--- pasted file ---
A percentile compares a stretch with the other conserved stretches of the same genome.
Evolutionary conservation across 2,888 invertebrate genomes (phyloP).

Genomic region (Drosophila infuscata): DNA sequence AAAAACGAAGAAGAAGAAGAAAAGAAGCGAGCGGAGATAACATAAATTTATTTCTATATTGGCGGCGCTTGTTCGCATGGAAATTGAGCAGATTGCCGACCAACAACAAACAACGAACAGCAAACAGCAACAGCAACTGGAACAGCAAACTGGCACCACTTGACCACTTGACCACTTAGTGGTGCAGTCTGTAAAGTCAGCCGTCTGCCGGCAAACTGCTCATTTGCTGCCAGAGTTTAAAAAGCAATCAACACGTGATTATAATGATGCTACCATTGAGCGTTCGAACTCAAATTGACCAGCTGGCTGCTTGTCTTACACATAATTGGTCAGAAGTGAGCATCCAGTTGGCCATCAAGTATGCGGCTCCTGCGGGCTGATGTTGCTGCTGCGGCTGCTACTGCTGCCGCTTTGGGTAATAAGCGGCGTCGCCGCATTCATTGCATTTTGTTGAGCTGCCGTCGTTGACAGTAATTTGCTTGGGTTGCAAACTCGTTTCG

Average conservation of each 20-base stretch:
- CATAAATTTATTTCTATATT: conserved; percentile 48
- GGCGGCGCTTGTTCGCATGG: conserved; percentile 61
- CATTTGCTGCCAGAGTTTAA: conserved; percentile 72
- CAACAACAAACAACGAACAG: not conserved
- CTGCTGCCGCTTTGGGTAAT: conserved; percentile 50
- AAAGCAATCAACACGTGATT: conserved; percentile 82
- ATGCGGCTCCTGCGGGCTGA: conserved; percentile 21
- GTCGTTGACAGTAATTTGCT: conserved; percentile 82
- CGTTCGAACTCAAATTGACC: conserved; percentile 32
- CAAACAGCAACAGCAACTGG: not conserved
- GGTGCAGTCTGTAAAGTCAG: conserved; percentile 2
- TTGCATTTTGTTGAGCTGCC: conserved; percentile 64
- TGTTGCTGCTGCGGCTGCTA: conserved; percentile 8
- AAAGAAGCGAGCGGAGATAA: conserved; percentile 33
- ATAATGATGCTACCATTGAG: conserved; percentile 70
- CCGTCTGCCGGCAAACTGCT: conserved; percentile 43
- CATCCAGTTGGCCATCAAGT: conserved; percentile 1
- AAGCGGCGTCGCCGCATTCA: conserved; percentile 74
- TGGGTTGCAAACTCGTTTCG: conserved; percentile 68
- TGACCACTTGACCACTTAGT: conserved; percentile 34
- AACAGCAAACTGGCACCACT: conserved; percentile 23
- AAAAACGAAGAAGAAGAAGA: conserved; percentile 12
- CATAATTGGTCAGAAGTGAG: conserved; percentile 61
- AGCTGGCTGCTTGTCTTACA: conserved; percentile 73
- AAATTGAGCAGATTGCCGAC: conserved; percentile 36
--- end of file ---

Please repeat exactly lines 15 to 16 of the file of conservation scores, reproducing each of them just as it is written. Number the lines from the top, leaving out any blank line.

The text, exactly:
- GGTGCAGTCTGTAAAGTCAG: conserved; percentile 2
- TTGCATTTTGTTGAGCTGCC: conserved; percentile 64